• 2. Insert the regional forecast meteorological data 180 into the selected irradiance model 182 to estimate irradiance levels, expressed in terms of GH, DH, and DN for the hours and the region in question. Produce a combined database 184 for each hour of the forecast week of irradiance parameters and meteorological data. The combined database 184 is used in a solar simulation software program 524, such as PV Design Pro™.
      • 3. Add the physical parameters 520 for a target surface to be accessed. The surface parameters can include surface size, orientation angles, shading obstructions, latitude, longitude, elevation, and other features. The physical parameters 520 are added to the combined database 184 to create a combined meteorological, irradiance and target surface database 522 needed to run the solar generator simulation software program 524.
      • 4. Run the simulation program 524 and output the incident solar power hitting the surface being modeled. This result is a database 526 containing the solar power incident on the target surface, for each hour of the forecast period.
  • FIG. 6 shows a flow diagram of another embodiment of the invention which provides a method to anticipate the short-term demand of an energy trader's customers, some of whom have solar generation capability within their facilities, for energy traders that have long-term energy contract obligations to serve loads. The method adjusts the trader's short-term energy purchases or sales, whether in a day-ahead market or a spot market. The energy trader uses the process to estimate the net hourly energy production or consumption of customers in the time period defined by the short-term market. This estimate is subtracted from the long-term energy contract amounts which the trader has purchased to meet load obligations during the hours in question in the period defined by the short-term markets. The difference between the forecast hourly estimated demand (net production or consumption) and the energy amount that has been purchased under long-term agreements, can be either sold as surplus or purchased to fill an anticipate shortfall. The process can be implemented through the following steps:
      • 1. A net energy 602 is calculated by an energy trader, using the principals as described in FIGS. 4A and 4B. The net energy, imported or exported from a set of facilities with which the trader has a contractual obligation to supply a load, some of which have solar generation systems on the facility side of the point of common connection to the electrical grid, is calculated, on an hourly basis, one week in advance.
      • 2. A resulting energy 602 is calculated by the trader. The trader subtracts the short-term estimated net energy 602 from the amount of electrical energy purchased in long-term contracts for the supply facilities 604. The calculation is done on an hourly basis, one week in advance, within a geographic region.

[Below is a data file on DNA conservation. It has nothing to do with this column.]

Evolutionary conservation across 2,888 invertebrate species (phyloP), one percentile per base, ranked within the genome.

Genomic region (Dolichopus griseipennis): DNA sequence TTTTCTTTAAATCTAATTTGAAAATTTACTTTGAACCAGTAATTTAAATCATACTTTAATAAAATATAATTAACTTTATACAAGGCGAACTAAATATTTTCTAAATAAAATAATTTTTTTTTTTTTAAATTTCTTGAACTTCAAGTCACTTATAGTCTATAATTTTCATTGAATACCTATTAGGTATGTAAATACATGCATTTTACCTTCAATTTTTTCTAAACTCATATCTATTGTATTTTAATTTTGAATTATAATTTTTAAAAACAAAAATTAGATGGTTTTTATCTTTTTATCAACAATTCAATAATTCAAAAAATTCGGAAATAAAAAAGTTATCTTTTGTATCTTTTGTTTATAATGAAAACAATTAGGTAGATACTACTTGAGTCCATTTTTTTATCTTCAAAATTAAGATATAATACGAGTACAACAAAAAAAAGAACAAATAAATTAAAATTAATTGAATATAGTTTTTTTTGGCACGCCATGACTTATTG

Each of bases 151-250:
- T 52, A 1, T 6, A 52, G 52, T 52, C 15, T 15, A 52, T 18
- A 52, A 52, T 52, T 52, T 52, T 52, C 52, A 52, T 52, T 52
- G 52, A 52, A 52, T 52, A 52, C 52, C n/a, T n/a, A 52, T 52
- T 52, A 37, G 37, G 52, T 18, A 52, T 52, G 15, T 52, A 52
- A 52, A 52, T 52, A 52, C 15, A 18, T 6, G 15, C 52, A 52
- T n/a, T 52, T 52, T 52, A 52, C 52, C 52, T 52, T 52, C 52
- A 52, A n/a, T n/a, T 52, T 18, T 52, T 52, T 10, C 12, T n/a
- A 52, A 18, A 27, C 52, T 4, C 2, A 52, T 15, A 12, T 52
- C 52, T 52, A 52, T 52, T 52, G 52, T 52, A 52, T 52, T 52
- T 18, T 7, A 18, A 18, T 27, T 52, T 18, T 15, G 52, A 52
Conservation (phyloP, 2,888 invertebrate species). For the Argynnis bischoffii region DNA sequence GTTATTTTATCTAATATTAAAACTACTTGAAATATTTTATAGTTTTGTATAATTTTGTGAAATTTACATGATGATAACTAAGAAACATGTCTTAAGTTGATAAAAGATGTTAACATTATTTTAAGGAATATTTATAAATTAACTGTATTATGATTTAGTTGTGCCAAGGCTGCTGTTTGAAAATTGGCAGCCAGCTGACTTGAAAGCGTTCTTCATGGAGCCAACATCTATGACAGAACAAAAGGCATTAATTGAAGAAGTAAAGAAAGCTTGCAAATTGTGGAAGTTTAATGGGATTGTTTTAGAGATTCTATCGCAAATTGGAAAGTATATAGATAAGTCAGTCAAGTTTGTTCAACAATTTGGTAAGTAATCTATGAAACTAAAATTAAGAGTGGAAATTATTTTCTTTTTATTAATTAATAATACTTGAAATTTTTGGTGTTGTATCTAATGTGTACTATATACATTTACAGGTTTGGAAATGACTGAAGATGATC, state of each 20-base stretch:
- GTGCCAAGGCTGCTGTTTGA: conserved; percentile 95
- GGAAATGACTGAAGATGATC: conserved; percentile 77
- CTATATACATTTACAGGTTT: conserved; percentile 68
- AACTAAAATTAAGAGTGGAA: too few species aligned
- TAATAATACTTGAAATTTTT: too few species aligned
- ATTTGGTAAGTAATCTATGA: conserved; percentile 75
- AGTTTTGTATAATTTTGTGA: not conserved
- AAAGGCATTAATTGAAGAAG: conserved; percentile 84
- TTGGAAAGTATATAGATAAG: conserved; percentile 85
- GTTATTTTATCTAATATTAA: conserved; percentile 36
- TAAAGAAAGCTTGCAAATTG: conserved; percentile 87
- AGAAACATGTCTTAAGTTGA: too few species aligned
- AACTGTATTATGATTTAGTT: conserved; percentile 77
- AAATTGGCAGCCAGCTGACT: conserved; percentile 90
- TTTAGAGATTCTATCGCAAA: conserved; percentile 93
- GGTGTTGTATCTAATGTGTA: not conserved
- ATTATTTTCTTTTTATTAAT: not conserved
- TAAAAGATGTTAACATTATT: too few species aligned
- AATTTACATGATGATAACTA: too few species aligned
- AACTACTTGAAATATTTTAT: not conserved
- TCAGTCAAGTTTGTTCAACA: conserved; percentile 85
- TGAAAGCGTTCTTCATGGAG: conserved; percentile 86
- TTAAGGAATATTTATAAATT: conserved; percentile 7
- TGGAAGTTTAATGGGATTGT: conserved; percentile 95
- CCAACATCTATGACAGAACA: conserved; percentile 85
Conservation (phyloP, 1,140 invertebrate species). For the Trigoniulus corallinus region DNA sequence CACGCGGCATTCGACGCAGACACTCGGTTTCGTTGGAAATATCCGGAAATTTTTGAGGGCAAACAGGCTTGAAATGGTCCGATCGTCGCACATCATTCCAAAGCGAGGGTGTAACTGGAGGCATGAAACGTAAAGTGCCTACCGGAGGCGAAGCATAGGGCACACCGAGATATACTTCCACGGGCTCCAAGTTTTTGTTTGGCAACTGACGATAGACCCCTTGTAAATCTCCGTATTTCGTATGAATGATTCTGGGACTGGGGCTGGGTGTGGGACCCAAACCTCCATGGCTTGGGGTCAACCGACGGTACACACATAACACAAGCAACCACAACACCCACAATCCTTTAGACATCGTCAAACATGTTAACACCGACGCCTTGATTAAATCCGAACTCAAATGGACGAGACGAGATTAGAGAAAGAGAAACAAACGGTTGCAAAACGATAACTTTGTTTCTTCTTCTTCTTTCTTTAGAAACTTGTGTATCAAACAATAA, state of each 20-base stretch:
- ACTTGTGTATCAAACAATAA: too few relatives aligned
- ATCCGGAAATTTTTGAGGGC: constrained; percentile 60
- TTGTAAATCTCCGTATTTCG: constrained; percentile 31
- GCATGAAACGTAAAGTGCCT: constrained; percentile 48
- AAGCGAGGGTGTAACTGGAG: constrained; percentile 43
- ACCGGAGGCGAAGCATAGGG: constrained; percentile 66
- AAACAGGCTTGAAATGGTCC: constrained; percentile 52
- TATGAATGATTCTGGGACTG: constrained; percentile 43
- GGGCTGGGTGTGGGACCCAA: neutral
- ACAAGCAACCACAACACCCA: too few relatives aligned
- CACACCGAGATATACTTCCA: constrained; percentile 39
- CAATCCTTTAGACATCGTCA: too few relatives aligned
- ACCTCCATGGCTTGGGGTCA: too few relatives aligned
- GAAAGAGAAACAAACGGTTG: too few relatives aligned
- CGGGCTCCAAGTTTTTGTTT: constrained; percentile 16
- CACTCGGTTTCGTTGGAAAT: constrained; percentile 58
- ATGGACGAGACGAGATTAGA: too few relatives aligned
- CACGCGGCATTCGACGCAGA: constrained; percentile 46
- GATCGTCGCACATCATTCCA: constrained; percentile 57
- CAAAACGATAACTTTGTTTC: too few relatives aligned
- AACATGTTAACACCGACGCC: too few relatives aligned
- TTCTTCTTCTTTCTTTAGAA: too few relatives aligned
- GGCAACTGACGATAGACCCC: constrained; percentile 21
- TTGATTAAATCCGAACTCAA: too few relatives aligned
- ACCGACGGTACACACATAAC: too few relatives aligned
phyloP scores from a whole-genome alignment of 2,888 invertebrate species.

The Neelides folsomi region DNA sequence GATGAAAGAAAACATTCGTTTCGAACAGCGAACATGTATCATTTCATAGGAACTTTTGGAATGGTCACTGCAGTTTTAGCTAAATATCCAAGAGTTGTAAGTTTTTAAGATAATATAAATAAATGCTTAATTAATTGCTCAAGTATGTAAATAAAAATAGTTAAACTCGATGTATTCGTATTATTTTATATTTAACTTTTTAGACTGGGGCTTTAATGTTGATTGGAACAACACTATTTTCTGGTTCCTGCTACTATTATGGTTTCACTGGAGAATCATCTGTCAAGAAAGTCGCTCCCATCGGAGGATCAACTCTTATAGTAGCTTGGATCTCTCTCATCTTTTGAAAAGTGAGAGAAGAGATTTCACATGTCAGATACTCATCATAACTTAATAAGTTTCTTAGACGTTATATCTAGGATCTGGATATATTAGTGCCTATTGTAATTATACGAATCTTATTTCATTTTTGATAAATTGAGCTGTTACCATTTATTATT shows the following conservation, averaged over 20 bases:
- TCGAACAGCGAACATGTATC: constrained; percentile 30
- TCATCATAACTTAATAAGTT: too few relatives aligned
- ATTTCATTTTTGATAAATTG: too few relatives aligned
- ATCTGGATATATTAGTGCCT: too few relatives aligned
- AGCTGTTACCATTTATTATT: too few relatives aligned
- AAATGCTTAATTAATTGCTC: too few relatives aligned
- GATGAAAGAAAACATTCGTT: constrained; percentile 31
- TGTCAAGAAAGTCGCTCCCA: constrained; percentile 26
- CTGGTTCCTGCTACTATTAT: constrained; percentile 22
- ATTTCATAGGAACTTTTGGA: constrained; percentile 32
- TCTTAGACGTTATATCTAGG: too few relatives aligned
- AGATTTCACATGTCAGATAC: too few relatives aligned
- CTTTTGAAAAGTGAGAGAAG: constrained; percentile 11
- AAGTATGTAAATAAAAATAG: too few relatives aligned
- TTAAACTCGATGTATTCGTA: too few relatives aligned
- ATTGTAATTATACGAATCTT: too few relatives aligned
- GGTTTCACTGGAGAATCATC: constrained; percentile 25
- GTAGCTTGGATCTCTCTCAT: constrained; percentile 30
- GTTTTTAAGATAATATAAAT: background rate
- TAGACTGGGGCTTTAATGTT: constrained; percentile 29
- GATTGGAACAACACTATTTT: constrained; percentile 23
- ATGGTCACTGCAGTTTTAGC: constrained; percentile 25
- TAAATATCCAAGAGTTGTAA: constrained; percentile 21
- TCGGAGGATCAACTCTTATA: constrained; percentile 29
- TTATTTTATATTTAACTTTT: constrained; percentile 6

• 3. A resulting difference 606 is an amount of energy that the trader must purchase, or can offer for sale, in a short-term market. The net purchase or sales 608 in the short-term market is the difference between the trader's long-term contracted energy purchases and the short-term energy purchases or sales needed to meet his anticipated demand or load obligation.
  • FIG. 7 shows a flow diagram of another embodiment of the invention which provides a method for insuring or hedging energy sales or purchases in a one day-ahead, short-term market against shortfalls in a spot market. An hourly short-term energy futures market is defined which consists of options to buy or sell blocks of energy in the spot market, at pre-agreed prices. Buyers and sellers of options in this market will use the performance history of the short-term net energy forecasts for regions with facilities, some of which have solar generation capability within their facilities, to assess the risk associated with purchases or sales of energy that are based upon those forecasts. Energy traders in the short-term market buy energy because of an anticipated shortfall or sell energy because of an anticipated surplus in their long-term contracts. Energy traders also purchase options to mitigate their exposure for shortfalls in the spot markets. Energy traders purchase options based upon their assessment of the accuracy of the forecasting technology, in combination with their tolerance for risk. A greater liquidity is created in the market and permits a wider range of market participants. The process can be implemented through the following steps:
      • 1. In a deregulated electrical energy market that has facilities, some of which have solar generation systems on the facility side of the point of common connection to the electrical grid, a petition is filed with the regulatory body that oversees the market, requesting the creation of a product category for a one-hour electrical energy future or option (if this product does not already exist).